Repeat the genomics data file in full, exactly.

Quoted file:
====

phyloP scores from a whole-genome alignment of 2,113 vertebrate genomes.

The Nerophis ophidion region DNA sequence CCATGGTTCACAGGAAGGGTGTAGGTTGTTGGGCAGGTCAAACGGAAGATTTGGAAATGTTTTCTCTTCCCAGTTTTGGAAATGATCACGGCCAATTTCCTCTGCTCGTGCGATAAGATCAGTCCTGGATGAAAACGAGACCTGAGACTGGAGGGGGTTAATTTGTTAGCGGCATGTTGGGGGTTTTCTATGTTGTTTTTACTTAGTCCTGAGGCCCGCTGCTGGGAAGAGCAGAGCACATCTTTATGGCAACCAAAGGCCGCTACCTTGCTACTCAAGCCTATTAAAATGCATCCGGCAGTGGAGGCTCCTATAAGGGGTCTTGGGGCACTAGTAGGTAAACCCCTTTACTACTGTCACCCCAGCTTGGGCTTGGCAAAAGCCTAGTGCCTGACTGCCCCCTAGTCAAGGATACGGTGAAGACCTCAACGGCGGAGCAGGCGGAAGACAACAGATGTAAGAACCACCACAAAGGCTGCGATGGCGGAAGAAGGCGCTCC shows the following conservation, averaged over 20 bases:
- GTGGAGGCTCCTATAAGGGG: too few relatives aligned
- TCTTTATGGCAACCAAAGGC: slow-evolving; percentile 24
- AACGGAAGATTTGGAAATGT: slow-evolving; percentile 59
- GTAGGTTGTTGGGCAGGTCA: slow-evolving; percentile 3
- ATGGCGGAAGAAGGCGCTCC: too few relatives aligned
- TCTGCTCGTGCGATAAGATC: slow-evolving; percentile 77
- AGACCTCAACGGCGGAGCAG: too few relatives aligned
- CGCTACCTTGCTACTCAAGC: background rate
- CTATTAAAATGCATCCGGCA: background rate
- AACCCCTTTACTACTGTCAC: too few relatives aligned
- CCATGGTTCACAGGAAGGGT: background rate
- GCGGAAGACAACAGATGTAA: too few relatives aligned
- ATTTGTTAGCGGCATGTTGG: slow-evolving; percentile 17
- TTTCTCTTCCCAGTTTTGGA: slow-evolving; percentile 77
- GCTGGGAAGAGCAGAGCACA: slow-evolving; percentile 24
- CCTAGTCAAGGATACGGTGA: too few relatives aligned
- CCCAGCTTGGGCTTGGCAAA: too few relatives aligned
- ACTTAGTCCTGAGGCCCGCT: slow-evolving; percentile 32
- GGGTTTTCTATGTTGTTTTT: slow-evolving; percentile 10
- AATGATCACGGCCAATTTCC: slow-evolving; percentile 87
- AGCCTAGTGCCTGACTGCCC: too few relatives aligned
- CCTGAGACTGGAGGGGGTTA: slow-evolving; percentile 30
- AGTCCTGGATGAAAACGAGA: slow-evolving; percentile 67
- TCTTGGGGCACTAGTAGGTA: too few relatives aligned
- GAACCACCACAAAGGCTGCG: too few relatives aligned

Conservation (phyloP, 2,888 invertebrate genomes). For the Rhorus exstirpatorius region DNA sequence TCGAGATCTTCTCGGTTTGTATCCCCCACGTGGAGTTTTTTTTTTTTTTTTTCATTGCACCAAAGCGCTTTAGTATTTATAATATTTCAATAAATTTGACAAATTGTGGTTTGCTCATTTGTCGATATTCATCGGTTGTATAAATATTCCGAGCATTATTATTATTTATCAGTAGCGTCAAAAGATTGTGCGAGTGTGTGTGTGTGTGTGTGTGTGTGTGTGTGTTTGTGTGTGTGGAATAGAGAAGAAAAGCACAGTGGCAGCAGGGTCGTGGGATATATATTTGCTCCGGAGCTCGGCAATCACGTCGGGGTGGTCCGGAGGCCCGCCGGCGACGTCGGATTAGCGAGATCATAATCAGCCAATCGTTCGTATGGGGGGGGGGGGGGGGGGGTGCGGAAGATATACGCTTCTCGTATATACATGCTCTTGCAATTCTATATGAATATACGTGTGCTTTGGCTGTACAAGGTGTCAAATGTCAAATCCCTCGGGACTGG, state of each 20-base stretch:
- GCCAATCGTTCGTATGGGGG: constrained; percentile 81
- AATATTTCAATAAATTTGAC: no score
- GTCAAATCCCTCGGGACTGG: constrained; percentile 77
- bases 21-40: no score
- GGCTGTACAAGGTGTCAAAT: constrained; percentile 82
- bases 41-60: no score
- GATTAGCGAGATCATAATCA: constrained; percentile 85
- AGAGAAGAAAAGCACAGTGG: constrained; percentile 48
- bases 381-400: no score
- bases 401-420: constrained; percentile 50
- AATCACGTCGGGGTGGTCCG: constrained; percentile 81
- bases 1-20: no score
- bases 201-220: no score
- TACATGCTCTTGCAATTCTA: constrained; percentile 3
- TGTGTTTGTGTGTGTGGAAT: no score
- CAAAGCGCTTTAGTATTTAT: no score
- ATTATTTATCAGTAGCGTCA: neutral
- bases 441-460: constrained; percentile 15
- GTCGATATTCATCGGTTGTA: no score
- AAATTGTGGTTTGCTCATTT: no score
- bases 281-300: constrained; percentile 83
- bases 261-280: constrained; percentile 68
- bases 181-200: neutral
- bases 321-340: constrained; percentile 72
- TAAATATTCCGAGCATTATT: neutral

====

phyloP scores from a whole-genome alignment of 2,113 vertebrate genomes.

The Nerophis ophidion region DNA sequence CCATGGTTCACAGGAAGGGTGTAGGTTGTTGGGCAGGTCAAACGGAAGATTTGGAAATGTTTTCTCTTCCCAGTTTTGGAAATGATCACGGCCAATTTCCTCTGCTCGTGCGATAAGATCAGTCCTGGATGAAAACGAGACCTGAGACTGGAGGGGGTTAATTTGTTAGCGGCATGTTGGGGGTTTTCTATGTTGTTTTTACTTAGTCCTGAGGCCCGCTGCTGGGAAGAGCAGAGCACATCTTTATGGCAACCAAAGGCCGCTACCTTGCTACTCAAGCCTATTAAAATGCATCCGGCAGTGGAGGCTCCTATAAGGGGTCTTGGGGCACTAGTAGGTAAACCCCTTTACTACTGTCACCCCAGCTTGGGCTTGGCAAAAGCCTAGTGCCTGACTGCCCCCTAGTCAAGGATACGGTGAAGACCTCAACGGCGGAGCAGGCGGAAGACAACAGATGTAAGAACCACCACAAAGGCTGCGATGGCGGAAGAAGGCGCTCC shows the following conservation, averaged over 20 bases:
- GTGGAGGCTCCTATAAGGGG: too few relatives aligned
- TCTTTATGGCAACCAAAGGC: slow-evolving; percentile 24
- AACGGAAGATTTGGAAATGT: slow-evolving; percentile 59
- GTAGGTTGTTGGGCAGGTCA: slow-evolving; percentile 3
- ATGGCGGAAGAAGGCGCTCC: too few relatives aligned
- TCTGCTCGTGCGATAAGATC: slow-evolving; percentile 77
- AGACCTCAACGGCGGAGCAG: too few relatives aligned
- CGCTACCTTGCTACTCAAGC: background rate
- CTATTAAAATGCATCCGGCA: background rate
- AACCCCTTTACTACTGTCAC: too few relatives aligned
- CCATGGTTCACAGGAAGGGT: background rate
- GCGGAAGACAACAGATGTAA: too few relatives aligned
- ATTTGTTAGCGGCATGTTGG: slow-evolving; percentile 17
- TTTCTCTTCCCAGTTTTGGA: slow-evolving; percentile 77
- GCTGGGAAGAGCAGAGCACA: slow-evolving; percentile 24
- CCTAGTCAAGGATACGGTGA: too few relatives aligned
- CCCAGCTTGGGCTTGGCAAA: too few relatives aligned
- ACTTAGTCCTGAGGCCCGCT: slow-evolving; percentile 32
- GGGTTTTCTATGTTGTTTTT: slow-evolving; percentile 10
- AATGATCACGGCCAATTTCC: slow-evolving; percentile 87
- AGCCTAGTGCCTGACTGCCC: too few relatives aligned
- CCTGAGACTGGAGGGGGTTA: slow-evolving; percentile 30
- AGTCCTGGATGAAAACGAGA: slow-evolving; percentile 67
- TCTTGGGGCACTAGTAGGTA: too few relatives aligned
- GAACCACCACAAAGGCTGCG: too few relatives aligned

Conservation (phyloP, 2,888 invertebrate genomes). For the Rhorus exstirpatorius region DNA sequence TCGAGATCTTCTCGGTTTGTATCCCCCACGTGGAGTTTTTTTTTTTTTTTTTCATTGCACCAAAGCGCTTTAGTATTTATAATATTTCAATAAATTTGACAAATTGTGGTTTGCTCATTTGTCGATATTCATCGGTTGTATAAATATTCCGAGCATTATTATTATTTATCAGTAGCGTCAAAAGATTGTGCGAGTGTGTGTGTGTGTGTGTGTGTGTGTGTGTGTTTGTGTGTGTGGAATAGAGAAGAAAAGCACAGTGGCAGCAGGGTCGTGGGATATATATTTGCTCCGGAGCTCGGCAATCACGTCGGGGTGGTCCGGAGGCCCGCCGGCGACGTCGGATTAGCGAGATCATAATCAGCCAATCGTTCGTATGGGGGGGGGGGGGGGGGGGTGCGGAAGATATACGCTTCTCGTATATACATGCTCTTGCAATTCTATATGAATATACGTGTGCTTTGGCTGTACAAGGTGTCAAATGTCAAATCCCTCGGGACTGG, state of each 20-base stretch:
- GCCAATCGTTCGTATGGGGG: constrained; percentile 81
- AATATTTCAATAAATTTGAC: no score
- GTCAAATCCCTCGGGACTGG: constrained; percentile 77
- bases 21-40: no score
- GGCTGTACAAGGTGTCAAAT: constrained; percentile 82
- bases 41-60: no score
- GATTAGCGAGATCATAATCA: constrained; percentile 85
- AGAGAAGAAAAGCACAGTGG: constrained; percentile 48
- bases 381-400: no score
- bases 401-420: constrained; percentile 50
- AATCACGTCGGGGTGGTCCG: constrained; percentile 81
- bases 1-20: no score
- bases 201-220: no score
- TACATGCTCTTGCAATTCTA: constrained; percentile 3
- TGTGTTTGTGTGTGTGGAAT: no score
- CAAAGCGCTTTAGTATTTAT: no score
- ATTATTTATCAGTAGCGTCA: neutral
- bases 441-460: constrained; percentile 15
- GTCGATATTCATCGGTTGTA: no score
- AAATTGTGGTTTGCTCATTT: no score
- bases 281-300: constrained; percentile 83
- bases 261-280: constrained; percentile 68
- bases 181-200: neutral
- bases 321-340: constrained; percentile 72
- TAAATATTCCGAGCATTATT: neutral